Two experiments were conducted on four units of a residential facility for the multiply-handicapped retarded in an attempt to improve daily care and training services. Experiment I compared the effects of two procedures in maintaining the work performance of attendants, using an A-B design on two units. One procedure consisted of implementing specific staff-resident assignments, the other consisted of allowing attendants who had met performance criteria to be eligible for a weekly lottery in which they could win the opportunity to rearrange their days off for the following week. Results showed that the lottery was a more effective procedure as measured by the per cent of time attendants engaged in predefined target behaviors, and by their frequency of task completion in several areas of resident care. Experiment II replicated and extended these results to the area of work quality on two additional units, using a multiple-baseline design. The performance lottery was found to be an effective econimical procedure that could be implemented by supervisory staff on a large scale.  (+info)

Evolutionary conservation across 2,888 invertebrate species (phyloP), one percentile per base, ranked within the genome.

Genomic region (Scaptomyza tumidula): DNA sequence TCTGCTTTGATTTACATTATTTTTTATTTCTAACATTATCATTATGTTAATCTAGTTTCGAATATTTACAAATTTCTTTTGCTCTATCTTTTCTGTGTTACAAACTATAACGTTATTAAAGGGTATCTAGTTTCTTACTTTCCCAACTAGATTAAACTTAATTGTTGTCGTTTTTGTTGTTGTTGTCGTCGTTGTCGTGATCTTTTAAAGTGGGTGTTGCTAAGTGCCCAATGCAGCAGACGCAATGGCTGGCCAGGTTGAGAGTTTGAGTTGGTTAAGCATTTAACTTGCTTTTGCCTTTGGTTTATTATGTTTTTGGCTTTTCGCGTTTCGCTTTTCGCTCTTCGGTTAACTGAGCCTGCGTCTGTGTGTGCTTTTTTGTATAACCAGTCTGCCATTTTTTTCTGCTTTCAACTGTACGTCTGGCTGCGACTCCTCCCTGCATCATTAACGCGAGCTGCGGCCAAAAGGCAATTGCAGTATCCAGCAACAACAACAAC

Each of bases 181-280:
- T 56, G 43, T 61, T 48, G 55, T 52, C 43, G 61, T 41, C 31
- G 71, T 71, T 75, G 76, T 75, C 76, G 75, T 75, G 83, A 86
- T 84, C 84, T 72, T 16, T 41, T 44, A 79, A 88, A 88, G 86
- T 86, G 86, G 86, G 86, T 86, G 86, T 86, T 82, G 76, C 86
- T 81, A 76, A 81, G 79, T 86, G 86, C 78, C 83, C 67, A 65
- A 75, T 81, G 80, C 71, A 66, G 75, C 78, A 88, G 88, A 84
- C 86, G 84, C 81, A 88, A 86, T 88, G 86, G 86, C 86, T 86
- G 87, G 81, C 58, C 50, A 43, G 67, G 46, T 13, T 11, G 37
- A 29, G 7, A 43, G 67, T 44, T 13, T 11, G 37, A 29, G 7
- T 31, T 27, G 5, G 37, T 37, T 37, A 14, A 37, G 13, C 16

(4/2427) Teaching pedestrian skills to retarded persons: generalization from the classroom to the natural environment.

Little attention has been given to teaching adaptive community skills to retarded persons. In this study, five retarded male students were taught basic pedestrian skills in a classroom- Training was conducted on a model built to simulate city traffic conditions. Each subject was taught five specific skills involved in street crossing in sequence, viz. intersection recognition, pedestrian-light skills, traffic-light skills, and skills for two different stop-sign conditions. Before, during, and after training, subjects were tested on generalization probes on model and under actual city traffic conditions. Results of a multiple-baseline design acorss both subjects and behaviors indicated that after receiving classroom training on the skills, each subject exhibited appropriate pedestrian skills under city traffic conditions. In addition, training in some skills appeared to facilitate performance in skills not yet trained.  (+info)

(5/2427) An analysis of multiple misplaced parental social contingencies.